It's actually being pulled in on top of itself. What we're really doing is removing specific support columns within the structure and then cajoling the building in one direction or another, or straight down. ” (against it's natural tendency to fall outwards)

—Stacy Loizeaux, NOVA, December 1996


They can not do that with uncontrolled fire.

Please understand that, and quit with the pathetic attempts to confuse everything.


edit on 6/18/2011 by ANOK because: (no reason given)



posted on Jun, 18 2011 @ 02:54 PM
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9/11 MADNESS
post removed because of personal attacks

Click here to learn more about this warning.



posted on Jun, 20 2011 @ 09:25 AM
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reply to post by ANOK
 



They can not do that with uncontrolled fire.

Please understand that, and quit with the pathetic attempts to confuse everything.


No "they" couldn't. But that pre-supposes that there is, in fact, a "they" doing something. If the fire takes out the interior supports the result is the same, no? That's your whole point, the walls fell on top of the debris because the interior supports of the building were removed, right? But you are insisting, for some strange reason, that fire can't compromise the structure of a building, or in other words all structures are essentially immune from structural damage from fire.



posted on Jun, 20 2011 @ 10:38 AM
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Originally posted by hooper
If the fire takes out the interior supports the result is the same, no?


No it's not the same hooper. How many times does this need to be explained?


That's your whole point, the walls fell on top of the debris because the interior supports of the building were removed, right? But you are insisting, for some strange reason, that fire can't compromise the structure of a building, or in other words all structures are essentially immune from structural damage from fire.


For the walls to fall ON TOP of the rest of the collapsed building takes perfect timing of the collapse sequence. That is what controlled demolition is all about.

How can fire know what supports to take out, and in what timing, in order to create the perfect set of events to allow the building to implode? Something has to take the resistance away ahead of the collapse, if resistance was being removed by the collapse itself the collapse would be arrested, or at least slowed and would not 'implode' (walls collapsing inwards as apposed to out). Any slight mistake and the collapse will fail to fall the way they planned.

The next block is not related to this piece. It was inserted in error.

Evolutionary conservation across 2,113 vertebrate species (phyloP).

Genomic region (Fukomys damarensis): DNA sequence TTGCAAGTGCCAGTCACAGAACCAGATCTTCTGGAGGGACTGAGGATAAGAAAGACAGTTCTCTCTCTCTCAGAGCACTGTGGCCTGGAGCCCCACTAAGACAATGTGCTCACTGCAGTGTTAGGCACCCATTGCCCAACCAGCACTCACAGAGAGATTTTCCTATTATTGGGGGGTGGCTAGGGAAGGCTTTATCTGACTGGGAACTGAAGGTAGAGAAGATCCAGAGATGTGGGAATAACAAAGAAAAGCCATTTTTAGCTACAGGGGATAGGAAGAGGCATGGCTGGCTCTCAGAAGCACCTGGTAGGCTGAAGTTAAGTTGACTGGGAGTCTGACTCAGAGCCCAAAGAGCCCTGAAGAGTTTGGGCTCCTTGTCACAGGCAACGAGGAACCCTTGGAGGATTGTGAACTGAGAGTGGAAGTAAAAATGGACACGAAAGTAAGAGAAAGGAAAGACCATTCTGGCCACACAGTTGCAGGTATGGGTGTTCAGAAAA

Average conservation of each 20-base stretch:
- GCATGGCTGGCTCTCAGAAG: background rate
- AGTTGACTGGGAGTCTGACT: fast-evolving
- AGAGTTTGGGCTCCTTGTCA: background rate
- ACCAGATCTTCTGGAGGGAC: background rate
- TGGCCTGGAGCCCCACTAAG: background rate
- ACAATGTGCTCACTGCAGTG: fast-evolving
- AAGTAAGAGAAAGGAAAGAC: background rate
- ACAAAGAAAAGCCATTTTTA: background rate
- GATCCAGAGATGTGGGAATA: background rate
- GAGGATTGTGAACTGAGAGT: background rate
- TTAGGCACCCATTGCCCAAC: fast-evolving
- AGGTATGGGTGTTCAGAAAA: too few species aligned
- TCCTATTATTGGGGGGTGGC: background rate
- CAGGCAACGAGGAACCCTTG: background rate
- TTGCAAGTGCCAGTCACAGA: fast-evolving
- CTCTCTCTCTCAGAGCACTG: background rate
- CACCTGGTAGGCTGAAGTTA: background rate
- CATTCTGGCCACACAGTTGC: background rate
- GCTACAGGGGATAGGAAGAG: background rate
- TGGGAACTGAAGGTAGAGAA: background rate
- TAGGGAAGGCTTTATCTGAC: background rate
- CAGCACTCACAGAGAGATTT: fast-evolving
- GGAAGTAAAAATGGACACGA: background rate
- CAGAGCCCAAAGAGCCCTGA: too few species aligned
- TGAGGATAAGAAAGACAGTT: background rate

If that is not the case then why don't they just set buildings on fire and control the fire until it collapses? Wouldn't that be much cheaper, and easier than all the trouble they go to?


This has been explained to you in great detail hooper, you are just playing ignorant in order continue with your argument.



posted on Jun, 20 2011 @ 11:43 AM
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reply to post by ANOK
 



How can fire know what supports to take out, and in what timing, in order to create the perfect set of events to allow the building to implode?

Wow! OK, the fire didn't know and didn't care. What you saw was the result of a fire on the inside of a building. What is so difficult here that you are having such trouble grasping the concept that the fire compromised the internal structure of the building because the fire was, as usual, on the inside of the building. As soon as the structure was compromised the building collapsed. You can call it an implosion until the cows come home but that doesn't make it so. Sorry, no one is buying this.



posted on Jun, 22 2011 @ 09:08 AM
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reply to post by hooper
 
I'm buying it! What I don't buy is you posting thousands of times, saying the same thing. You guy's used to concern me, but now I find you pathetically amusing. Keep posting, the more you open your month, the sillier you look. You picked the wrong team.



posted on Jun, 22 2011 @ 03:56 PM
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Originally posted by dillweed
reply to post by hooper
 
I'm buying it! What I don't buy is you posting thousands of times, saying the same thing. You guy's used to concern me, but now I find you pathetically amusing. Keep posting, the more you open your month, the sillier you look. You picked the wrong team.


Yes, I know how silly I look as the world starts to demand a new investigation and all the truther investigooglers lead the way with there implosion theories, and nanothermite and Pentagon missiles.

Oh wait! Thats not whats happening is it?